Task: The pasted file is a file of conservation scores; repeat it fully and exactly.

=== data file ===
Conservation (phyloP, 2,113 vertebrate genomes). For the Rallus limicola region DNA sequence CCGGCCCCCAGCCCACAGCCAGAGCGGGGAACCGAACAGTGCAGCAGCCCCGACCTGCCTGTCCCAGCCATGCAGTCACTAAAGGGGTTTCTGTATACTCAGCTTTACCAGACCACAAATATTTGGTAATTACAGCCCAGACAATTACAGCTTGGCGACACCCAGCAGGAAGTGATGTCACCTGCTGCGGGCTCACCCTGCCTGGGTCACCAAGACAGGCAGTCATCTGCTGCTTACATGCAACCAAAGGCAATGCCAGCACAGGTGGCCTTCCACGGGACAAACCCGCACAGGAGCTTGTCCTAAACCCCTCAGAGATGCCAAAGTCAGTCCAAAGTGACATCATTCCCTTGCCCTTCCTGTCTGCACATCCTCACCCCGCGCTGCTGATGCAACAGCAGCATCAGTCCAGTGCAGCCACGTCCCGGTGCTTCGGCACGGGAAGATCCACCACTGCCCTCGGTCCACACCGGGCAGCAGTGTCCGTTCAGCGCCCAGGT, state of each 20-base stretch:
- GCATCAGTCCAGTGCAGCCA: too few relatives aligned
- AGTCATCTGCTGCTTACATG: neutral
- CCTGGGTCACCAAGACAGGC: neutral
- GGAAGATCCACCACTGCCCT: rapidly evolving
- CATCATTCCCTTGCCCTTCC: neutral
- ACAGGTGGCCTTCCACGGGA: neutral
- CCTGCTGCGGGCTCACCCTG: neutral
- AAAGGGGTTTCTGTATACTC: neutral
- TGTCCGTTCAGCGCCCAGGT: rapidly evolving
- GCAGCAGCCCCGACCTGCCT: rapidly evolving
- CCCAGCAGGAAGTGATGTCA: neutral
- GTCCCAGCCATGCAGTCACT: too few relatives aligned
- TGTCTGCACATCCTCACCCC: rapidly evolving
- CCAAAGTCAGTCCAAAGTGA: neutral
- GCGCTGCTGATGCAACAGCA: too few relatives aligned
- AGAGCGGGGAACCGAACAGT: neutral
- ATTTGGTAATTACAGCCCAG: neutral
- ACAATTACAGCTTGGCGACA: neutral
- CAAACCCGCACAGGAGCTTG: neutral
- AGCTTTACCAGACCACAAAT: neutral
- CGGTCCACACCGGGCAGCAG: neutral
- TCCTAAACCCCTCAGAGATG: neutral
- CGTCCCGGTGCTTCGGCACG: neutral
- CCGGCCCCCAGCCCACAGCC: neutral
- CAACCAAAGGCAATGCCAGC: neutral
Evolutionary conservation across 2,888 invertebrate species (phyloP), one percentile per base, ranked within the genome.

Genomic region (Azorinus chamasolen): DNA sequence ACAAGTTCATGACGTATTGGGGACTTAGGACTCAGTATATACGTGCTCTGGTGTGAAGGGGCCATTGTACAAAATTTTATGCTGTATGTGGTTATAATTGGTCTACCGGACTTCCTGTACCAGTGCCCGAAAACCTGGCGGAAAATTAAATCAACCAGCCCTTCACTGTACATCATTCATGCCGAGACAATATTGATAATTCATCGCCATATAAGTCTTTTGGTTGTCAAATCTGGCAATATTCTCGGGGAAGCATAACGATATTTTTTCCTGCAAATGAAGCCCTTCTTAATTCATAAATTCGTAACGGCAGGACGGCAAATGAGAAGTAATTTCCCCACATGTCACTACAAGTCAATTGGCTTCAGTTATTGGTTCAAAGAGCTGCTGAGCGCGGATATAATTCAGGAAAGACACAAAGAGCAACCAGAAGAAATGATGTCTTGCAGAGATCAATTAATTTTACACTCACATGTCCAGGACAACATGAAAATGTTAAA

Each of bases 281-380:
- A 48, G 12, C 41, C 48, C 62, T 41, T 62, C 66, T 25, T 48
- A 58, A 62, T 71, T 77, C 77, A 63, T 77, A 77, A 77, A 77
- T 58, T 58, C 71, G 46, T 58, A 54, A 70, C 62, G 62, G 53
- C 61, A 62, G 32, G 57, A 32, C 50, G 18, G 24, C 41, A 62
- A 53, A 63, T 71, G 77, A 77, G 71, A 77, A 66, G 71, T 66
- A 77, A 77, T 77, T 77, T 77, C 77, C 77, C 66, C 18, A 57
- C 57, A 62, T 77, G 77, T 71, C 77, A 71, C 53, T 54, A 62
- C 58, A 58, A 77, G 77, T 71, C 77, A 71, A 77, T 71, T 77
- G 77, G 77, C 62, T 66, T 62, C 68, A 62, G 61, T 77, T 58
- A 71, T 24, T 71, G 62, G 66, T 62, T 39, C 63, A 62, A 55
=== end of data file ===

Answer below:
Conservation (phyloP, 2,113 vertebrate genomes). For the Rallus limicola region DNA sequence CCGGCCCCCAGCCCACAGCCAGAGCGGGGAACCGAACAGTGCAGCAGCCCCGACCTGCCTGTCCCAGCCATGCAGTCACTAAAGGGGTTTCTGTATACTCAGCTTTACCAGACCACAAATATTTGGTAATTACAGCCCAGACAATTACAGCTTGGCGACACCCAGCAGGAAGTGATGTCACCTGCTGCGGGCTCACCCTGCCTGGGTCACCAAGACAGGCAGTCATCTGCTGCTTACATGCAACCAAAGGCAATGCCAGCACAGGTGGCCTTCCACGGGACAAACCCGCACAGGAGCTTGTCCTAAACCCCTCAGAGATGCCAAAGTCAGTCCAAAGTGACATCATTCCCTTGCCCTTCCTGTCTGCACATCCTCACCCCGCGCTGCTGATGCAACAGCAGCATCAGTCCAGTGCAGCCACGTCCCGGTGCTTCGGCACGGGAAGATCCACCACTGCCCTCGGTCCACACCGGGCAGCAGTGTCCGTTCAGCGCCCAGGT, state of each 20-base stretch:
- GCATCAGTCCAGTGCAGCCA: too few relatives aligned
- AGTCATCTGCTGCTTACATG: neutral
- CCTGGGTCACCAAGACAGGC: neutral
- GGAAGATCCACCACTGCCCT: rapidly evolving
- CATCATTCCCTTGCCCTTCC: neutral
- ACAGGTGGCCTTCCACGGGA: neutral
- CCTGCTGCGGGCTCACCCTG: neutral
- AAAGGGGTTTCTGTATACTC: neutral
- TGTCCGTTCAGCGCCCAGGT: rapidly evolving
- GCAGCAGCCCCGACCTGCCT: rapidly evolving
- CCCAGCAGGAAGTGATGTCA: neutral
- GTCCCAGCCATGCAGTCACT: too few relatives aligned
- TGTCTGCACATCCTCACCCC: rapidly evolving
- CCAAAGTCAGTCCAAAGTGA: neutral
- GCGCTGCTGATGCAACAGCA: too few relatives aligned
- AGAGCGGGGAACCGAACAGT: neutral
- ATTTGGTAATTACAGCCCAG: neutral
- ACAATTACAGCTTGGCGACA: neutral
- CAAACCCGCACAGGAGCTTG: neutral
- AGCTTTACCAGACCACAAAT: neutral
- CGGTCCACACCGGGCAGCAG: neutral
- TCCTAAACCCCTCAGAGATG: neutral
- CGTCCCGGTGCTTCGGCACG: neutral
- CCGGCCCCCAGCCCACAGCC: neutral
- CAACCAAAGGCAATGCCAGC: neutral
Evolutionary conservation across 2,888 invertebrate species (phyloP), one percentile per base, ranked within the genome.

Genomic region (Azorinus chamasolen): DNA sequence ACAAGTTCATGACGTATTGGGGACTTAGGACTCAGTATATACGTGCTCTGGTGTGAAGGGGCCATTGTACAAAATTTTATGCTGTATGTGGTTATAATTGGTCTACCGGACTTCCTGTACCAGTGCCCGAAAACCTGGCGGAAAATTAAATCAACCAGCCCTTCACTGTACATCATTCATGCCGAGACAATATTGATAATTCATCGCCATATAAGTCTTTTGGTTGTCAAATCTGGCAATATTCTCGGGGAAGCATAACGATATTTTTTCCTGCAAATGAAGCCCTTCTTAATTCATAAATTCGTAACGGCAGGACGGCAAATGAGAAGTAATTTCCCCACATGTCACTACAAGTCAATTGGCTTCAGTTATTGGTTCAAAGAGCTGCTGAGCGCGGATATAATTCAGGAAAGACACAAAGAGCAACCAGAAGAAATGATGTCTTGCAGAGATCAATTAATTTTACACTCACATGTCCAGGACAACATGAAAATGTTAAA

Each of bases 281-380:
- A 48, G 12, C 41, C 48, C 62, T 41, T 62, C 66, T 25, T 48
- A 58, A 62, T 71, T 77, C 77, A 63, T 77, A 77, A 77, A 77
- T 58, T 58, C 71, G 46, T 58, A 54, A 70, C 62, G 62, G 53
- C 61, A 62, G 32, G 57, A 32, C 50, G 18, G 24, C 41, A 62
- A 53, A 63, T 71, G 77, A 77, G 71, A 77, A 66, G 71, T 66
- A 77, A 77, T 77, T 77, T 77, C 77, C 77, C 66, C 18, A 57
- C 57, A 62, T 77, G 77, T 71, C 77, A 71, C 53, T 54, A 62
- C 58, A 58, A 77, G 77, T 71, C 77, A 71, A 77, T 71, T 77
- G 77, G 77, C 62, T 66, T 62, C 68, A 62, G 61, T 77, T 58
- A 71, T 24, T 71, G 62, G 66, T 62, T 39, C 63, A 62, A 55